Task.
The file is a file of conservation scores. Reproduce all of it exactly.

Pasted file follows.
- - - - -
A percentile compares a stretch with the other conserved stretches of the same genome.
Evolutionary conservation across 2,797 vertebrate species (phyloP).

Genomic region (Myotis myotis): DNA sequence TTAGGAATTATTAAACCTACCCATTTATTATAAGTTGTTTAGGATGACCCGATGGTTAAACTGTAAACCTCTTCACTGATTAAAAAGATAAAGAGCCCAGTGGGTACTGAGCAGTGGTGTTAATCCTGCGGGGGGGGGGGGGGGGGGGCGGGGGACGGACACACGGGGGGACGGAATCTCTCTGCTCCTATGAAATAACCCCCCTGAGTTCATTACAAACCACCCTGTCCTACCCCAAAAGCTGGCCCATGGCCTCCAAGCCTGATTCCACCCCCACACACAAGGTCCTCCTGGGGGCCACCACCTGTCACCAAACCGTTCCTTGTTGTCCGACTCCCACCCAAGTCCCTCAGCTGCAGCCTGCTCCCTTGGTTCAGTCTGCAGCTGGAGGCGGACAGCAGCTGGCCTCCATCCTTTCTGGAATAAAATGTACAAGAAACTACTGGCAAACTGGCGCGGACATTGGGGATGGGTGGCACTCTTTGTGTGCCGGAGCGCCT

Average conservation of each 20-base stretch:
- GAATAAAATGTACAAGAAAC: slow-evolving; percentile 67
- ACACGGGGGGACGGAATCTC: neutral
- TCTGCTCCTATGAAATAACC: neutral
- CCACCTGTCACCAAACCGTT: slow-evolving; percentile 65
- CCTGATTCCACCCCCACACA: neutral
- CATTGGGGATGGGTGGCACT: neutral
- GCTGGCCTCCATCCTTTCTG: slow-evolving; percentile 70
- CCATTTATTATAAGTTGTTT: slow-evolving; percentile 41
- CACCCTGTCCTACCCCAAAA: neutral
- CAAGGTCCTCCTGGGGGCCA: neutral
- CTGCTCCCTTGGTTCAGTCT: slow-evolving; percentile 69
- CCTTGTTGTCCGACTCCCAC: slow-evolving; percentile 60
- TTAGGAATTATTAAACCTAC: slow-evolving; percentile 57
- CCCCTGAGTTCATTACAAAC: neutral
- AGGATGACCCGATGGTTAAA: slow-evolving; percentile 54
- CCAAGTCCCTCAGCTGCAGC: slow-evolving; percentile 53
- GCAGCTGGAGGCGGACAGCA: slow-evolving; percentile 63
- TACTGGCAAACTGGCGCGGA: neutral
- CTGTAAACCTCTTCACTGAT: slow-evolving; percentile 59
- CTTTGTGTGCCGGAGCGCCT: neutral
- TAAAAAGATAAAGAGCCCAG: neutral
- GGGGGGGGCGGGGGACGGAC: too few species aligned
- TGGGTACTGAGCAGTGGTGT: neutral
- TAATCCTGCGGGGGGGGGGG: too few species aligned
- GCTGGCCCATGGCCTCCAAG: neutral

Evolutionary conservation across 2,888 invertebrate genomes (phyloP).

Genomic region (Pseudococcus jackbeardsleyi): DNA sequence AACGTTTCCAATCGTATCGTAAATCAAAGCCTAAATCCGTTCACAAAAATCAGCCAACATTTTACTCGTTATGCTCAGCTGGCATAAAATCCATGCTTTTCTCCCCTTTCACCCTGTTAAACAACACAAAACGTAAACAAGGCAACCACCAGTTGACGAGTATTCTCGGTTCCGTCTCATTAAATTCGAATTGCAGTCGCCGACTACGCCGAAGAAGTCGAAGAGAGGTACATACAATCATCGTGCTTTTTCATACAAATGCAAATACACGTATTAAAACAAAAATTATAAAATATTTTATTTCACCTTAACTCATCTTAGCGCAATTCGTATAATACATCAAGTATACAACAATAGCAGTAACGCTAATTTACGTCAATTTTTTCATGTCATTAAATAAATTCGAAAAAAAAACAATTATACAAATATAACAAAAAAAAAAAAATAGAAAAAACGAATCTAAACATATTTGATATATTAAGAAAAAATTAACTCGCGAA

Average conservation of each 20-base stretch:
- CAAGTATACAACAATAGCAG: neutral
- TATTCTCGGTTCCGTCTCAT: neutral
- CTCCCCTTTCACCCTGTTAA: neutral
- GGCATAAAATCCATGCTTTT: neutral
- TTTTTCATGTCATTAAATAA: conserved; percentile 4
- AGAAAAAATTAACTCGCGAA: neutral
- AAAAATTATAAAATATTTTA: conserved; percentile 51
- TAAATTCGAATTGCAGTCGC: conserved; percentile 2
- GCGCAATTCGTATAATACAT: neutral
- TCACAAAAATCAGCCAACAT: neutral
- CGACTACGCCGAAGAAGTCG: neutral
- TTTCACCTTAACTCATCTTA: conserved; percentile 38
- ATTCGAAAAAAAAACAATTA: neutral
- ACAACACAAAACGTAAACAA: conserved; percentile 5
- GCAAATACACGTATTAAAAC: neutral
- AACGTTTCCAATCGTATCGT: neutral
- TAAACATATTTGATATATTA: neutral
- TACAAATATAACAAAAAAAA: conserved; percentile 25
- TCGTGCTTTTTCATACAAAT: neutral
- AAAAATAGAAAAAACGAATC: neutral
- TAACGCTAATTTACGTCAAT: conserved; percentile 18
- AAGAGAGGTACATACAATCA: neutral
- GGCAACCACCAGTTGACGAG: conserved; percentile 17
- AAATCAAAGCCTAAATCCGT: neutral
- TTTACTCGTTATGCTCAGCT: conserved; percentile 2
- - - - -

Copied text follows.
A percentile compares a stretch with the other conserved stretches of the same genome.
Evolutionary conservation across 2,797 vertebrate species (phyloP).

Genomic region (Myotis myotis): DNA sequence TTAGGAATTATTAAACCTACCCATTTATTATAAGTTGTTTAGGATGACCCGATGGTTAAACTGTAAACCTCTTCACTGATTAAAAAGATAAAGAGCCCAGTGGGTACTGAGCAGTGGTGTTAATCCTGCGGGGGGGGGGGGGGGGGGGCGGGGGACGGACACACGGGGGGACGGAATCTCTCTGCTCCTATGAAATAACCCCCCTGAGTTCATTACAAACCACCCTGTCCTACCCCAAAAGCTGGCCCATGGCCTCCAAGCCTGATTCCACCCCCACACACAAGGTCCTCCTGGGGGCCACCACCTGTCACCAAACCGTTCCTTGTTGTCCGACTCCCACCCAAGTCCCTCAGCTGCAGCCTGCTCCCTTGGTTCAGTCTGCAGCTGGAGGCGGACAGCAGCTGGCCTCCATCCTTTCTGGAATAAAATGTACAAGAAACTACTGGCAAACTGGCGCGGACATTGGGGATGGGTGGCACTCTTTGTGTGCCGGAGCGCCT

Average conservation of each 20-base stretch:
- GAATAAAATGTACAAGAAAC: slow-evolving; percentile 67
- ACACGGGGGGACGGAATCTC: neutral
- TCTGCTCCTATGAAATAACC: neutral
- CCACCTGTCACCAAACCGTT: slow-evolving; percentile 65
- CCTGATTCCACCCCCACACA: neutral
- CATTGGGGATGGGTGGCACT: neutral
- GCTGGCCTCCATCCTTTCTG: slow-evolving; percentile 70
- CCATTTATTATAAGTTGTTT: slow-evolving; percentile 41
- CACCCTGTCCTACCCCAAAA: neutral
- CAAGGTCCTCCTGGGGGCCA: neutral
- CTGCTCCCTTGGTTCAGTCT: slow-evolving; percentile 69
- CCTTGTTGTCCGACTCCCAC: slow-evolving; percentile 60
- TTAGGAATTATTAAACCTAC: slow-evolving; percentile 57
- CCCCTGAGTTCATTACAAAC: neutral
- AGGATGACCCGATGGTTAAA: slow-evolving; percentile 54
- CCAAGTCCCTCAGCTGCAGC: slow-evolving; percentile 53
- GCAGCTGGAGGCGGACAGCA: slow-evolving; percentile 63
- TACTGGCAAACTGGCGCGGA: neutral
- CTGTAAACCTCTTCACTGAT: slow-evolving; percentile 59
- CTTTGTGTGCCGGAGCGCCT: neutral
- TAAAAAGATAAAGAGCCCAG: neutral
- GGGGGGGGCGGGGGACGGAC: too few species aligned
- TGGGTACTGAGCAGTGGTGT: neutral
- TAATCCTGCGGGGGGGGGGG: too few species aligned
- GCTGGCCCATGGCCTCCAAG: neutral

Evolutionary conservation across 2,888 invertebrate genomes (phyloP).

Genomic region (Pseudococcus jackbeardsleyi): DNA sequence AACGTTTCCAATCGTATCGTAAATCAAAGCCTAAATCCGTTCACAAAAATCAGCCAACATTTTACTCGTTATGCTCAGCTGGCATAAAATCCATGCTTTTCTCCCCTTTCACCCTGTTAAACAACACAAAACGTAAACAAGGCAACCACCAGTTGACGAGTATTCTCGGTTCCGTCTCATTAAATTCGAATTGCAGTCGCCGACTACGCCGAAGAAGTCGAAGAGAGGTACATACAATCATCGTGCTTTTTCATACAAATGCAAATACACGTATTAAAACAAAAATTATAAAATATTTTATTTCACCTTAACTCATCTTAGCGCAATTCGTATAATACATCAAGTATACAACAATAGCAGTAACGCTAATTTACGTCAATTTTTTCATGTCATTAAATAAATTCGAAAAAAAAACAATTATACAAATATAACAAAAAAAAAAAAATAGAAAAAACGAATCTAAACATATTTGATATATTAAGAAAAAATTAACTCGCGAA

Average conservation of each 20-base stretch:
- CAAGTATACAACAATAGCAG: neutral
- TATTCTCGGTTCCGTCTCAT: neutral
- CTCCCCTTTCACCCTGTTAA: neutral
- GGCATAAAATCCATGCTTTT: neutral
- TTTTTCATGTCATTAAATAA: conserved; percentile 4
- AGAAAAAATTAACTCGCGAA: neutral
- AAAAATTATAAAATATTTTA: conserved; percentile 51
- TAAATTCGAATTGCAGTCGC: conserved; percentile 2
- GCGCAATTCGTATAATACAT: neutral
- TCACAAAAATCAGCCAACAT: neutral
- CGACTACGCCGAAGAAGTCG: neutral
- TTTCACCTTAACTCATCTTA: conserved; percentile 38
- ATTCGAAAAAAAAACAATTA: neutral
- ACAACACAAAACGTAAACAA: conserved; percentile 5
- GCAAATACACGTATTAAAAC: neutral
- AACGTTTCCAATCGTATCGT: neutral
- TAAACATATTTGATATATTA: neutral
- TACAAATATAACAAAAAAAA: conserved; percentile 25
- TCGTGCTTTTTCATACAAAT: neutral
- AAAAATAGAAAAAACGAATC: neutral
- TAACGCTAATTTACGTCAAT: conserved; percentile 18
- AAGAGAGGTACATACAATCA: neutral
- GGCAACCACCAGTTGACGAG: conserved; percentile 17
- AAATCAAAGCCTAAATCCGT: neutral
- TTTACTCGTTATGCTCAGCT: conserved; percentile 2